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Apple has supported disk caching as of iOS 5.0. I was using a home-rolled solution before, but I'm testing NSURLCache in hopes of finally using it since I've seen strange behavior in the past.

One of the more perplexing issues I'm having is that cachedResponseForRequest: returns expired requests. I've been testing by setting forward the clock on the iPhone I'm using. Parsing the headers clearly shows that the device time is ahead of the expiration date.

I'm willing to accept that there may be a background task that prunes expired requests on a regular interval. I have done tests where I actually wait to see if the request expires "naturally", and it doesn't.

Did Apple just fail to implement cache invalidation correctly?

I'm testing using a Charles proxy. It's a tough problem and I don't envy anyone who has to implement cache invalidation, but iOS is supposed to be a mature SDK by now.

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+1 interesting issue. –  Till Aug 16 '12 at 23:07
One year later and I have same problem, cached responses never expires: stackoverflow.com/questions/18747090/… –  Michal Sep 12 '13 at 9:43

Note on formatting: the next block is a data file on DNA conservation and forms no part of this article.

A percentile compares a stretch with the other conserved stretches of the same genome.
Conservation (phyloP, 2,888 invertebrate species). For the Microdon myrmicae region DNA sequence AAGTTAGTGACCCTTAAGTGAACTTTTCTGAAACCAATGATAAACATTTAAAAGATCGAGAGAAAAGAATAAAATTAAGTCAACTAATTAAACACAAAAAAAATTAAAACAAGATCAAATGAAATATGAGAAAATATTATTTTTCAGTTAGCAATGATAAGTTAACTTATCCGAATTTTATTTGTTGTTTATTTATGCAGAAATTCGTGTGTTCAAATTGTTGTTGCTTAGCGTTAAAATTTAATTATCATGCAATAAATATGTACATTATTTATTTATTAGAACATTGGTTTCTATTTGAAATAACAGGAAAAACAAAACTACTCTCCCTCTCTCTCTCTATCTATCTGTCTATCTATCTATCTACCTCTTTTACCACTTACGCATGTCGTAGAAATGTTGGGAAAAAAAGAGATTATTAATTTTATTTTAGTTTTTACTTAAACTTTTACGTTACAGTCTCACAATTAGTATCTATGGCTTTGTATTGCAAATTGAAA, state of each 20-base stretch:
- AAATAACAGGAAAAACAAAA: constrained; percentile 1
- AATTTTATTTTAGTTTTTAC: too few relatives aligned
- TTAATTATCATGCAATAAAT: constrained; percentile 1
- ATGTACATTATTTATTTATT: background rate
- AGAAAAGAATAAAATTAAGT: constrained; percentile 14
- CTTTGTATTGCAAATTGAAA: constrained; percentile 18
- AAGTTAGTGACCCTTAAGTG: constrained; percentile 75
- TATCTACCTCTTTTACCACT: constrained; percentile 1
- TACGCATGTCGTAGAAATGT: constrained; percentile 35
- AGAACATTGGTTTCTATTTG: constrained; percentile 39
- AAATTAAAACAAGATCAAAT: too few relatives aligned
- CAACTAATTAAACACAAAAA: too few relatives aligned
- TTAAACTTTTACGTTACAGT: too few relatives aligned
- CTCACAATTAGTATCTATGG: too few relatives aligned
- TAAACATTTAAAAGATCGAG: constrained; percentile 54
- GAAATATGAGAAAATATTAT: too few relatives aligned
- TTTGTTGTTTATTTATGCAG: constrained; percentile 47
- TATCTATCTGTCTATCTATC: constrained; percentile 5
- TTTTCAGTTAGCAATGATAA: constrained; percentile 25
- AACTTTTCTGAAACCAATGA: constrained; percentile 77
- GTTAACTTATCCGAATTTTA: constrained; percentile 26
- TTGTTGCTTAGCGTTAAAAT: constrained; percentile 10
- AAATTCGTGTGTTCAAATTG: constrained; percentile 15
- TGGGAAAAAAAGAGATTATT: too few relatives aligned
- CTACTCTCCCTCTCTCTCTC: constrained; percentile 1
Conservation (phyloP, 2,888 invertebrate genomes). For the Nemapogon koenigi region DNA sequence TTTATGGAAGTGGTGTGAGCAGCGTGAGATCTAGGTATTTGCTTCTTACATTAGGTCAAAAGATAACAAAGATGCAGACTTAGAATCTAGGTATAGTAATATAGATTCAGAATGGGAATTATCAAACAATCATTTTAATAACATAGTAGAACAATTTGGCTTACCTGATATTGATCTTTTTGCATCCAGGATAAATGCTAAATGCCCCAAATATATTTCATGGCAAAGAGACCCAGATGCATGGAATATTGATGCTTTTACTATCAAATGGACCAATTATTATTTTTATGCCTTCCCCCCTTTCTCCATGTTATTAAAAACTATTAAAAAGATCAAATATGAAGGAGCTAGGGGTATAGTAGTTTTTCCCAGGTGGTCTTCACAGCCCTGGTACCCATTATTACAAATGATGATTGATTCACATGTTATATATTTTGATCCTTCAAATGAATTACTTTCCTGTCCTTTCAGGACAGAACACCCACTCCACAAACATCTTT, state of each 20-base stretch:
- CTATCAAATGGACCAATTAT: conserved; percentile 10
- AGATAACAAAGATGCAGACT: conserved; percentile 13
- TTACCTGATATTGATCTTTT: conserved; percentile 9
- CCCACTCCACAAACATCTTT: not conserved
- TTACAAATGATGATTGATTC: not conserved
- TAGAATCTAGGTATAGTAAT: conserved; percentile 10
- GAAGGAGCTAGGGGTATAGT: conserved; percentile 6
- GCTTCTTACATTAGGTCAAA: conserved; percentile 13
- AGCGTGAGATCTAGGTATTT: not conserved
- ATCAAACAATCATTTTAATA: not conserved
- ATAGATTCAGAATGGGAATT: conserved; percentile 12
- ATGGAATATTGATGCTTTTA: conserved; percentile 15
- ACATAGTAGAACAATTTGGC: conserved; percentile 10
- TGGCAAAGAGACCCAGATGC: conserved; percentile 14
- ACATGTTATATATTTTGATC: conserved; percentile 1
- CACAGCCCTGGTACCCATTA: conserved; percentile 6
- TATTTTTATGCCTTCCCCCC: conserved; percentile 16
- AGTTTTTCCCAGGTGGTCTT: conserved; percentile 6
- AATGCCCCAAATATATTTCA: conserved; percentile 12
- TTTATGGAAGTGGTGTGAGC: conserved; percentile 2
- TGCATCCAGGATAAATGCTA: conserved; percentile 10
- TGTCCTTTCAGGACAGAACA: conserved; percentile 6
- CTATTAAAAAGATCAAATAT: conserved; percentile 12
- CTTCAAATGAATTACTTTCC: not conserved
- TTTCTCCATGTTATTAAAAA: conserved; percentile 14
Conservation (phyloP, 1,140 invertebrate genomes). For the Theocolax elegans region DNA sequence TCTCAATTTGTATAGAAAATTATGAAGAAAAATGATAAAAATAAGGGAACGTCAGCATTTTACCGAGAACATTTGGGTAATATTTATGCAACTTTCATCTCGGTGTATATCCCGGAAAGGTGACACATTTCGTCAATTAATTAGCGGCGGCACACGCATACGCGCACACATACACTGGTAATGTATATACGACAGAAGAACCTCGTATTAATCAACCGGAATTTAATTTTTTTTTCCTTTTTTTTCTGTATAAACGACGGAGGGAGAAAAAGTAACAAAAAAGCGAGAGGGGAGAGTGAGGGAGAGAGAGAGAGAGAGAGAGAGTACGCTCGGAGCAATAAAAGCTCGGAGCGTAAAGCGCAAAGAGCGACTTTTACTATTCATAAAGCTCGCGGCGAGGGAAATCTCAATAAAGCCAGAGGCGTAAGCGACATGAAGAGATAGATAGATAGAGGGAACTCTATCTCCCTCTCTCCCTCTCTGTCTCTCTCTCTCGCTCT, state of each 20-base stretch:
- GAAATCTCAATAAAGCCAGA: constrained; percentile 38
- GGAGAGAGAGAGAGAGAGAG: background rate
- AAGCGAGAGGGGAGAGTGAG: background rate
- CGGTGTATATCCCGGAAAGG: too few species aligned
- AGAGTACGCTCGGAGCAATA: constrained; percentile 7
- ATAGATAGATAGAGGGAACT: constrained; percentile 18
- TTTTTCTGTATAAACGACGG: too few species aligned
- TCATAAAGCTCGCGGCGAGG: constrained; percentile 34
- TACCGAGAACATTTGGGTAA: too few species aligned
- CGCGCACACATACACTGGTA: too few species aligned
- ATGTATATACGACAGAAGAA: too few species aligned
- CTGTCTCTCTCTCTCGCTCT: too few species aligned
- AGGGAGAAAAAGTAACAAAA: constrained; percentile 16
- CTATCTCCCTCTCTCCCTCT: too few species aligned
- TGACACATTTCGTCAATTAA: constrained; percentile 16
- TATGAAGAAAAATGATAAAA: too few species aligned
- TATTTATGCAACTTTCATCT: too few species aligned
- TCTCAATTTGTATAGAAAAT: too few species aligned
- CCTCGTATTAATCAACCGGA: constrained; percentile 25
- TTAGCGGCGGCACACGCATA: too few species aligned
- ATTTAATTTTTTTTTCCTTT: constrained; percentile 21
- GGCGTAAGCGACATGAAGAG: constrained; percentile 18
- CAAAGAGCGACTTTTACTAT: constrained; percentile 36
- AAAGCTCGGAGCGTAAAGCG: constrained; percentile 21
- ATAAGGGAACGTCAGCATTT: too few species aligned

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1 Answer

There are two http caching mechanisms: expiration and validation.
If a response has not expired, the client can serve it from the cache without making a request to the server.
If it has expired the client can make conditional requests using the If-Match or If-Modified-Since header entries.
If the server responds with 304 Not Modified, the client can use the data from the cache even if it has expired.

For more details have a look at http://www.w3.org/Protocols/rfc2616/rfc2616-sec13.html.

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